The Easter Vigil is the final liturgy of the Triduum. It is the night that we "keep the memorial of the Lord's paschal solemnity…listening to his words and celebrating his mysteries…" (from the Greeting of the People at the Blessing of the Fire and the Preparation of the Candle).
The Easter Proclamation, called the Exsultet, is the hymn that is sung after the Paschal Candle is brought into the church. It tells of the importance of this night and lays out the story of our salvation. Near the end, it summarizes the point of the Easter Vigil: "The sanctifying power of this night dispels wickedness, washes faults always, restores innocence to the fallen, and joy to mourners, drives out hatred, fosters concord, and brings down the mighty". That's a lot to ask of one day, and yet it is what happens.
The Easter Vigil is the night that we celebrate Christ's victory over death. It is the night when our salvation is won for us. Wickedness, darkness, sorrow, all of that, is driven away in Christ's victory.
The event that all the others hinge around at the Easter Vigil is the Baptismal Liturgy. Catechumens, who have been preparing for their initiation into the Catholic Church are baptized on this night. They are made clean in the waters of baptism: darkness is dispelled, wickedness is cast out, and innocence is restored. "Dearly beloved" the priest prays at the baptismal font "with one heart and one soul, let us by our prayers come to the aid of these our brothers and sisters in their blessed hope, so that, as they approach the font of rebirth, the almighty Father may bestow on them all his merciful hope".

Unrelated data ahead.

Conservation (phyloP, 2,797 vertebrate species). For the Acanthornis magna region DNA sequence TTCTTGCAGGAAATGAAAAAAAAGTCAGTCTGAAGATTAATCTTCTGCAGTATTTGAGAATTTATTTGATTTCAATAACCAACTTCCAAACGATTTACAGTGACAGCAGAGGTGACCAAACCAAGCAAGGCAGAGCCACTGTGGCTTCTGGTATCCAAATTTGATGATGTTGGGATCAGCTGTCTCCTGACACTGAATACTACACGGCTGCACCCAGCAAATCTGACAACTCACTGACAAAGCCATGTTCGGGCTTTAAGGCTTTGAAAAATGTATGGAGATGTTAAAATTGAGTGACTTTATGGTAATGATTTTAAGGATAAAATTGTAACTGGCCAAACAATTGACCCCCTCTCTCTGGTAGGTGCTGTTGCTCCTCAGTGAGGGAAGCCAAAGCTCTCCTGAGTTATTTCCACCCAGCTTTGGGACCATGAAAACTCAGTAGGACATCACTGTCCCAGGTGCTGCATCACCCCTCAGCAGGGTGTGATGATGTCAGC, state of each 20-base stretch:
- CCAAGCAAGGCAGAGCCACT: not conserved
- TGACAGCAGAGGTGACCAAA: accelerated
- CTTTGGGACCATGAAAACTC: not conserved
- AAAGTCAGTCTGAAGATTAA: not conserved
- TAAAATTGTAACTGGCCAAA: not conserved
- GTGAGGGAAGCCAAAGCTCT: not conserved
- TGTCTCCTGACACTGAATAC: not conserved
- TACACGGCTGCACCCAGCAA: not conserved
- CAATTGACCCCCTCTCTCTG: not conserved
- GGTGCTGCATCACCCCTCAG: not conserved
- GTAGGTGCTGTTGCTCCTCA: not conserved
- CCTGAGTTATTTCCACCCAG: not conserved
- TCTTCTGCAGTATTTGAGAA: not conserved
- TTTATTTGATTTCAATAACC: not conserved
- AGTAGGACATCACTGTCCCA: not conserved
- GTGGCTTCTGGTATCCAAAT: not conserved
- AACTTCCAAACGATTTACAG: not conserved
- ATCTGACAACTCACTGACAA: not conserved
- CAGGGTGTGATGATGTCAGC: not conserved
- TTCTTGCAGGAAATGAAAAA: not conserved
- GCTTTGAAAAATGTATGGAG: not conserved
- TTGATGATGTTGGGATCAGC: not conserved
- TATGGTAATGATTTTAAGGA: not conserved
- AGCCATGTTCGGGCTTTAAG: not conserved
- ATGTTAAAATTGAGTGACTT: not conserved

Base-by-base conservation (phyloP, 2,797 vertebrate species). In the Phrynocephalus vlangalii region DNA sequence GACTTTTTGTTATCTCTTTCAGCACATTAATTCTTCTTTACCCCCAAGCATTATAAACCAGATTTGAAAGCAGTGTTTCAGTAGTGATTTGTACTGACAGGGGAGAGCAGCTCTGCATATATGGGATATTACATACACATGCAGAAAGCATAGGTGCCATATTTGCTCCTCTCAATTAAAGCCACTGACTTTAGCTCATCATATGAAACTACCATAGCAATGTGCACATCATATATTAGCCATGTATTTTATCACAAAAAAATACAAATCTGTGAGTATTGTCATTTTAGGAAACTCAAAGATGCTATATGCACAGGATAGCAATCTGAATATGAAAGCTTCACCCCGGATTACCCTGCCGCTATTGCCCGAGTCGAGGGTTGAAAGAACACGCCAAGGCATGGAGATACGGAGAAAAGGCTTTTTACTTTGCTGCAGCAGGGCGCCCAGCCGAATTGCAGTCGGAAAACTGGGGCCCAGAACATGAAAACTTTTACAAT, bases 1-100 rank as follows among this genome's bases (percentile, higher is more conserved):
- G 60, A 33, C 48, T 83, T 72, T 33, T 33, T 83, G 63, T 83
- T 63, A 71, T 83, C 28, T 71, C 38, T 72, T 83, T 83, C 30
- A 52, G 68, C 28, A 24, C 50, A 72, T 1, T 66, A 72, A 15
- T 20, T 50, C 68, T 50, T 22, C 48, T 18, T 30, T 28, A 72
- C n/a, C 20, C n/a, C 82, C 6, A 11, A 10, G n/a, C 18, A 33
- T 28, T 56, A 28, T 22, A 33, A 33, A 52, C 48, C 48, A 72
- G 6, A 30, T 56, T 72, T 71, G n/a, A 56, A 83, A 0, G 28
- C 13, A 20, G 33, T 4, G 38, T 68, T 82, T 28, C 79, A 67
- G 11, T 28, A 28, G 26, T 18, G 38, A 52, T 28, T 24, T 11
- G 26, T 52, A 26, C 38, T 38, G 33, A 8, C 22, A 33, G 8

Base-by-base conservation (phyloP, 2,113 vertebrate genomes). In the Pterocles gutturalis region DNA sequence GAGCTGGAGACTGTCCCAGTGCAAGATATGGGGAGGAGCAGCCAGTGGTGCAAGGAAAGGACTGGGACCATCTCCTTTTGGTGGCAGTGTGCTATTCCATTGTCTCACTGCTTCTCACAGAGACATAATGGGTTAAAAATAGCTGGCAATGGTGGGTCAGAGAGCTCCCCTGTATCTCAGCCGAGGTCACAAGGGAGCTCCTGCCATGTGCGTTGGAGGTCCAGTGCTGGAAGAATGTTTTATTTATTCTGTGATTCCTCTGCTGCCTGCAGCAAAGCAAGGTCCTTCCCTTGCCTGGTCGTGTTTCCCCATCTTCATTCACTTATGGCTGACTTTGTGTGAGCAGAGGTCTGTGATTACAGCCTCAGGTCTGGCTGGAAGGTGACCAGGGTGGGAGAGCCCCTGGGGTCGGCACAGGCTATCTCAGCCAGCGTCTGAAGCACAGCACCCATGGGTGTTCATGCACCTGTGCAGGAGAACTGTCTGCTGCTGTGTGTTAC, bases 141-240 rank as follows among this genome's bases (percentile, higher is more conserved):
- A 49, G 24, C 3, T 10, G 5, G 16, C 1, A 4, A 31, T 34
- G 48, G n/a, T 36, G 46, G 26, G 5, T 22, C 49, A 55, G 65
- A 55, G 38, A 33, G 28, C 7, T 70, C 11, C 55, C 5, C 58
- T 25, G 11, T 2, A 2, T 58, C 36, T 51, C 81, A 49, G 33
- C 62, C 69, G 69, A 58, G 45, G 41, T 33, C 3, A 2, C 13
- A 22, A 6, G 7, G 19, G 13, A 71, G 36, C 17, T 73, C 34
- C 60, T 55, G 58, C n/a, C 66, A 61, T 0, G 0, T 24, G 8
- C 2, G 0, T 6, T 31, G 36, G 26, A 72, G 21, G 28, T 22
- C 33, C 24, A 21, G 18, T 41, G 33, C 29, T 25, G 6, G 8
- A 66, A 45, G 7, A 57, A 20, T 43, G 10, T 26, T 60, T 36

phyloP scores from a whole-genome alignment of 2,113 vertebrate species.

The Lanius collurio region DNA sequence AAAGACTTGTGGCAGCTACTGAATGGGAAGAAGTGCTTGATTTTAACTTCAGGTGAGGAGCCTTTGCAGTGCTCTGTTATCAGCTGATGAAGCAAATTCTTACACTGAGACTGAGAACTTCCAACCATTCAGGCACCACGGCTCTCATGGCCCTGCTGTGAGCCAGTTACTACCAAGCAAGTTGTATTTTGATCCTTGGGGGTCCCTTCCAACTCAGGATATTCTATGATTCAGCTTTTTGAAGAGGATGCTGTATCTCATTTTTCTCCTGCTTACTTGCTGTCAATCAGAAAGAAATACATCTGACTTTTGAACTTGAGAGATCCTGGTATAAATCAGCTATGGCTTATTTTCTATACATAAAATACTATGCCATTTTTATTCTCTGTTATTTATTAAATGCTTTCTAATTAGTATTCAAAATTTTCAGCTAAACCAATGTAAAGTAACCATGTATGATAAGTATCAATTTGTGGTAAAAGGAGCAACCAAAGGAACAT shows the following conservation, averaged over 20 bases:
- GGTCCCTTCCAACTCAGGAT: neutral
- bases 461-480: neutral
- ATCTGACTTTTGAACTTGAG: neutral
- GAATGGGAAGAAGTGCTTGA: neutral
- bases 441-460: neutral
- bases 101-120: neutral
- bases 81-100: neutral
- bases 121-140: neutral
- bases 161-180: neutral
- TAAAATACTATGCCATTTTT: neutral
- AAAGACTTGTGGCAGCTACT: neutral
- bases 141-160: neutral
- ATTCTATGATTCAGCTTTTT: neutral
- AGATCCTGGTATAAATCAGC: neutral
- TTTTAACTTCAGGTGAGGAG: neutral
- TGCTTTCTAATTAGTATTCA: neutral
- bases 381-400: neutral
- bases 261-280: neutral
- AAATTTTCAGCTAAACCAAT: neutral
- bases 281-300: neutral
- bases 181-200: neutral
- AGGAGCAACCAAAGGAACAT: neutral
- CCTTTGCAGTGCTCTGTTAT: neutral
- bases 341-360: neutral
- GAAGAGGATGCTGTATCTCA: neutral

For all of the people of God, the Easter Vigil is the chance we have to celebrate the triumph of good over evil, light over darkness, joy over sorrow. However, in a very practical, very real and immediate way, we rejoice with the catechumens who are about to experience that joy for the first time. On the night when we celebrate Christ winning our salvation, the Church offers, through the Sacrament of Baptism, entrance into Christ's family.
People, especially children, are baptized at different times throughout the year. However, tonight is special. Tonight we see clearly the link between Christ's saving work and the waters of baptism. Tonight we see clearly in the witness of the catechumens, what the sanctifying power of Christ is all about. Tonight we see the earthly high point of salvation history in the lives of those around us.
Once the catechumens are baptized they are called Neophytes. We rejoice with them in our witnessing of their Confirmation. We rejoice with them in their first sharing of the Eucharist. We rejoice with them because they are now able to fully participate in the life of the risen Christ. Their baptism, confirmation, and participation in the Eucharist is a moment of renewal for all of us. It is a reminder of the good work that is being done through Christ in the world. It is a reminder that we are called to be God's people, set apart, making the world holy.
The Exsultet continues "But now we know the praises of this pillar, which glowing fire ignites for God's honour, a fire into many flames divided, yet never dimmed by sharing of its light…" Tonight we share the light of Christ with those newly baptized and we pray that God will continue to bless them and to renew His Church.
The Lord is risen! He is truly risen! Alleluia!
Rebecca Spellacy is the Associate Director of Liturgy for the Office of Formation for Discipleship in the Archdiocese of Toronto.